Thoughts From the Progress Iowa Corn Feed

On Sunday, my mom and I attended the fifth annual Progress Iowa Corn Feed, which included speeches from ten of the twenty-something Democratic presidential candidates as well as booths and activities representing all of the Democratic candidates and numerous progressive organizations.

The Cory Booker booth had bubbles and hula hoops.

The Marianne Williamson booth invited us to dip our thumbs into glitter paint and press them against a piece of paper while making a wish for our country.

The Andrew Yang booth was giving away free copies of Yang’s book The War on Normal People (which I originally read at the library; it’s a great book with an unfortunate title).

The Joe Biden booth asked us if we had any questions about Joe Biden, which was probably the one question that didn’t need to be asked.

Biden was not at the event, and neither were many of the so-called “frontrunners;” we heard speeches from John Delaney, Amy Klobuchar, Marianne Williamson, Michael Bennet, Tim Ryan, Kirsten Gillibrand, Seth Moulton (whose candidacy is so new that Google didn’t automatically spell his name for me), Julián Castro, Pete Buttigieg, and John Hickenlooper.

Jay Inslee was supposed to be there, but his flight got delayed. Bill DeBlasio was also supposed to be there but returned to NYC to do whatever a mayor does during a city blackout; he was represented by a giant truck covered with DeBlasio video ads that kept circling the block.

If it sounds like I’m going to start getting snarky, well… I don’t want to punch down, and it really does feel like punching down when you’re looking at the candidate who gave his speech after Buttigieg received a standing ovation, mumbling the words “when I become president” while staring at a stack of index cards and trying not to watch all the Buttigieg fans pack up their lawn chairs.*

Like, I’d say at least three of today’s candidates had reached the giving-up stage, and we had to watch them push through their speeches anyway. So I don’t want to critique the speeches, and I feel a little bad for mentally awarding fewer points to the candidates who read off note cards or printer paper, because do presidents really need to be good at public speaking to be a good president? Maybe not? (Plus they all get teleprompters—sorry, TelePrompTers—once they take office.)

The three candidates who came off the strongest were Buttigieg, Castro (who ended his speech with a crowd-raising story about how he hoped to look President Trump in the eye and say “adiós”) and Williamson—who not only took the stage looking like a literal rock star but also gave the most passionate and linguistically complex oration of the afternoon.**

Look, I am fairly sure we are not going to have a President Williamson in 2020. But I really want to visit the parallel universe where she wins the election—because while I got the feeling like the majority of the candidates on stage would provide solid and qualified leadership, I also suspect that they’ll all lead the country towards the same basic outcome. Healthcare for everyone (assuming they can get it through Congress), and some attempts at tackling climate change and economic equality.***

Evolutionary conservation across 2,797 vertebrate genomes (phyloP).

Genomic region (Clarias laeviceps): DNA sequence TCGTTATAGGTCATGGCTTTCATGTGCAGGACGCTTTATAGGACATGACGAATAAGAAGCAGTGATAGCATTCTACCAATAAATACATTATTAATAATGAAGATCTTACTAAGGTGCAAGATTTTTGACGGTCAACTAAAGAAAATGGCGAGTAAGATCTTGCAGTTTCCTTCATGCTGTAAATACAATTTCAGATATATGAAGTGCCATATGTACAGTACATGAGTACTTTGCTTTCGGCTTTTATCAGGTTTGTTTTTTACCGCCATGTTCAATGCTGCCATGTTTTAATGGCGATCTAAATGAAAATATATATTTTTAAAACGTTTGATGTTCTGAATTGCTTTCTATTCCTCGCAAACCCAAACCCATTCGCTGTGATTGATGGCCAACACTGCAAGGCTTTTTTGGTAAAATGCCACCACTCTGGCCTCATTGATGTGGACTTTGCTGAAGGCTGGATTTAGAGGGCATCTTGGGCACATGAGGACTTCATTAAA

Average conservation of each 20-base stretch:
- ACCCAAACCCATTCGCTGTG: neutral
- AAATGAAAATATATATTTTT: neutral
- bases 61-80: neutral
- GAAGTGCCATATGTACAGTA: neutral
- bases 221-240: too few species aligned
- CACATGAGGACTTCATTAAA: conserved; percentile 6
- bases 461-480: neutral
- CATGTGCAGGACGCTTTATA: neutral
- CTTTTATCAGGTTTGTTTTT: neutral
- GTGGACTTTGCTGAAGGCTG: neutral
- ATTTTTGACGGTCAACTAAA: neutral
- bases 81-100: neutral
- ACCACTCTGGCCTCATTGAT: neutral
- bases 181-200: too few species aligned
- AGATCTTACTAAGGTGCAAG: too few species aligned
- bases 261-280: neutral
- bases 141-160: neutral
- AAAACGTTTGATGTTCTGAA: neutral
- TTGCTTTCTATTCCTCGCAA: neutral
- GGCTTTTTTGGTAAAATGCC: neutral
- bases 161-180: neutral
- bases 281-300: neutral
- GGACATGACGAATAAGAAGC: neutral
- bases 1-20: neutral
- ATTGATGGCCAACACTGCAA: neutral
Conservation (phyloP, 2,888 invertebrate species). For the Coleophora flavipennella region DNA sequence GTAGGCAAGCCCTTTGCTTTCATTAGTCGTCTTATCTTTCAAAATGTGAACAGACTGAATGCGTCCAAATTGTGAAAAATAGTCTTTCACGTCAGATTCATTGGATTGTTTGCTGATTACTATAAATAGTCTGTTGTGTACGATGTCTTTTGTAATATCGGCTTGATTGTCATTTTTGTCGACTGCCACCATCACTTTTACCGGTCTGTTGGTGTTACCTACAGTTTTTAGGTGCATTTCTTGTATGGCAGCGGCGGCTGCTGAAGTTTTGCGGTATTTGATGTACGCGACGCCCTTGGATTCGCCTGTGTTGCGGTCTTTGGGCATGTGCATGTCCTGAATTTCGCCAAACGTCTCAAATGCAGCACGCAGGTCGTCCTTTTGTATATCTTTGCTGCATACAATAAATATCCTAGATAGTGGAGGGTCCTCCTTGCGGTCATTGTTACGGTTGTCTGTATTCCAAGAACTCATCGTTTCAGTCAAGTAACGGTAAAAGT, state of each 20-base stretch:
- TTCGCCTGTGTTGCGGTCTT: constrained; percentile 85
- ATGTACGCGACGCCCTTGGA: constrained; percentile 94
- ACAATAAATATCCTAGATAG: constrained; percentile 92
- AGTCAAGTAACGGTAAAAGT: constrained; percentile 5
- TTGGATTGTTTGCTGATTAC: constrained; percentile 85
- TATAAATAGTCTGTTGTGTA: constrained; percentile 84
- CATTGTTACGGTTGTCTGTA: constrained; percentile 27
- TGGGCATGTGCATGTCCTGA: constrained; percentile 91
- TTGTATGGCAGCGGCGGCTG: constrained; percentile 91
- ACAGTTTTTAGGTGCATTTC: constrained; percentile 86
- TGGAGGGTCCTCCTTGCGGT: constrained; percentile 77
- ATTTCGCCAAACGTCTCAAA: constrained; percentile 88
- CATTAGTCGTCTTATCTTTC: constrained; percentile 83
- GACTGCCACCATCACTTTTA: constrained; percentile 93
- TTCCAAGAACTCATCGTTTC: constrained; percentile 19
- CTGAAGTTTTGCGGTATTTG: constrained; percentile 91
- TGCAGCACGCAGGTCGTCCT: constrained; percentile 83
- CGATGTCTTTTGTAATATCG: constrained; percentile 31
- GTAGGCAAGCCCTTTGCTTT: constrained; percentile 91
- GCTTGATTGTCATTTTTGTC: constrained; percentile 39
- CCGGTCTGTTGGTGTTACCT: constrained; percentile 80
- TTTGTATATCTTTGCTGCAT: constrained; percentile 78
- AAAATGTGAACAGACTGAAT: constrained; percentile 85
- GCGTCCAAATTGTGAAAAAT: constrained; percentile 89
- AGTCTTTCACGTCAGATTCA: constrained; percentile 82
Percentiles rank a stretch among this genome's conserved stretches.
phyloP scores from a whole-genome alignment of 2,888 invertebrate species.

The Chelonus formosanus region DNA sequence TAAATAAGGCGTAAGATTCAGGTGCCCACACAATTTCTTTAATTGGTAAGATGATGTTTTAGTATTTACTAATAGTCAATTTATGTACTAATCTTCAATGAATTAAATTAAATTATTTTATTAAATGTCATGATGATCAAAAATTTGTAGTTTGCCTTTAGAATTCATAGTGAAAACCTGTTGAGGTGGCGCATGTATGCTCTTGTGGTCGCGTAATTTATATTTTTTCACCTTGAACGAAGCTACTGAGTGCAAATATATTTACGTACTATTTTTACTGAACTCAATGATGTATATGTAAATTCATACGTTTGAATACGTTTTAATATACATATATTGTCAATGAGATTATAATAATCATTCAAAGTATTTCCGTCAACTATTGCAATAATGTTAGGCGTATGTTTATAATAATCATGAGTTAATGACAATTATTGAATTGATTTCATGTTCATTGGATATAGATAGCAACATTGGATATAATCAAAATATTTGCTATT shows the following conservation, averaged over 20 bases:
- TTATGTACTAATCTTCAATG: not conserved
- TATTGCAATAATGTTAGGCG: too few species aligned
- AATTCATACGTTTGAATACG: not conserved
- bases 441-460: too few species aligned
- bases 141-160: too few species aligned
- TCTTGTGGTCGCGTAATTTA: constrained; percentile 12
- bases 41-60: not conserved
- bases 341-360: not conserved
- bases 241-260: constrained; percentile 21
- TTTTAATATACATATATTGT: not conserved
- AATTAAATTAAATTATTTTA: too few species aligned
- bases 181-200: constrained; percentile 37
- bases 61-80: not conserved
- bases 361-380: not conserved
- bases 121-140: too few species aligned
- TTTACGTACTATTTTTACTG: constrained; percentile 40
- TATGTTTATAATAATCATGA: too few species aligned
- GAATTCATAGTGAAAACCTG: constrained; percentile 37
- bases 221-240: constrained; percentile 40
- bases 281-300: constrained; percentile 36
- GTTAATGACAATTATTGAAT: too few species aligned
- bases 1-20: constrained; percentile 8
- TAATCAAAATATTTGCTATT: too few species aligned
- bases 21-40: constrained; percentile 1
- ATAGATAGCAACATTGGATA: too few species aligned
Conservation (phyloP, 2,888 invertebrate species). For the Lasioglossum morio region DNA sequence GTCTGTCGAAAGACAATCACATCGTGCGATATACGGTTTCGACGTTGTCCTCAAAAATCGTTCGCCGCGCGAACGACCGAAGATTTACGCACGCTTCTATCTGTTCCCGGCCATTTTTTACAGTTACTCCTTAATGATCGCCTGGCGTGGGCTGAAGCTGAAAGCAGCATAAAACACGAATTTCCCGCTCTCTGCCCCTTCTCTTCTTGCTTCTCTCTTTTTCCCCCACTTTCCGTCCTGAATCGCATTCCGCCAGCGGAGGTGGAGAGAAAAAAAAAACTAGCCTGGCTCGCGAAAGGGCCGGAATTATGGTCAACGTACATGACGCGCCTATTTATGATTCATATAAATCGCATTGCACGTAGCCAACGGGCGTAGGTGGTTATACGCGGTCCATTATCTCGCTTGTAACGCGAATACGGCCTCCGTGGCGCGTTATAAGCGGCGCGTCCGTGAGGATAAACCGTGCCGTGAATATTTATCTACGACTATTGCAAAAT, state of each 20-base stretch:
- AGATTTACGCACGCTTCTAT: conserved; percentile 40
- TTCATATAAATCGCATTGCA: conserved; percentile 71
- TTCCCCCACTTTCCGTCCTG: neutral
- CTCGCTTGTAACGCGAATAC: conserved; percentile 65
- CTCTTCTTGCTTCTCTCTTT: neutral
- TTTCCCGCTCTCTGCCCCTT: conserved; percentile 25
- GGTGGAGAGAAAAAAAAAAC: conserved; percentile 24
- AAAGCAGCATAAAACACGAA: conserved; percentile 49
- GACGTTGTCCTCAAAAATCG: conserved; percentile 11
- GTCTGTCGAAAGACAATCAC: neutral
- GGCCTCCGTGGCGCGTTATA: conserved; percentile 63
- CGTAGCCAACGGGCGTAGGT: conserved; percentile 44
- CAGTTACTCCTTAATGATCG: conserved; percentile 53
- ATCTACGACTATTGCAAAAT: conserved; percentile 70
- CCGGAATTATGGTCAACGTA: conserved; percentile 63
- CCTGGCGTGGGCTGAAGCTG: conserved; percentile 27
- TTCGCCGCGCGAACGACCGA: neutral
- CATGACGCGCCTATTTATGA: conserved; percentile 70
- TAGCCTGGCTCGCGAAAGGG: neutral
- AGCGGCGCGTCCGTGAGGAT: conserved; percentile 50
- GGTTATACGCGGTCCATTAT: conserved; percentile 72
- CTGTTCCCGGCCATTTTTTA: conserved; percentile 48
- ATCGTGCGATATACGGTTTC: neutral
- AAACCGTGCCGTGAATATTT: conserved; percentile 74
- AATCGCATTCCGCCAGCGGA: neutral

Williamson, with her slogan “overcome hate with love” and her goal to “wage peace” on the world, will take us somewhere different (even though it may include some of the same elements, like universal healthcare).

Unfortunately, the world is not a video game where you can, like, play the Williamson path and then go play the Buttigieg path. You have to go to Corn Feeds and caucuses and vote in primaries and make your decision and then hope you made the best choice for the whole country, which, I mean, we usually don’t think about it that way, right? We tend to think about what’s best for ourselves; which candidate is most likely to get us what we want.

But even though the Trump tax cuts were great for me, for example, I’m probably going to end up voting for someone who plans on repealing them. (I’m not sure which candidates want to repeal the Tax Cuts and Jobs Act yet, although I remember seeing some posters on some of the booths suggesting that it was part of some candidates’ platforms.)

Anyway, those are my thoughts from the Progress Iowa Corn Feed.

Also—and this goes without saying, but I haven’t said it yet—the event was packed with vendors selling food made from corn. 🌽🌽🌽❤️

*Not that I’m going to identify who this was, but please note that I didn’t list the candidates in alphabetical order.

**If your only exposure to Williamson was the first round of debates, I don’t blame you for thinking she was out of her league—because that’s what I thought too. Then I went and watched some of her other speeches and interviews. She built her career as a motivational speaker, and she can lay out a multi-clause sentence packed with five-syllable words and make it sound like a hymn you’d want to sing along to.

***I heard exactly two plans regarding climate change—Castro said the first thing he’d do as president would be to re-join the Paris Accord, and Ryan said he wanted to stop climate change with regenerative agriculture—and no actual plans on economic equality beyond “Teachers need to be paid more! Firefighters need to be paid more!” It made me wish Andrew Yang were there, so he could get another shot at explaining how a value-added tax worked.

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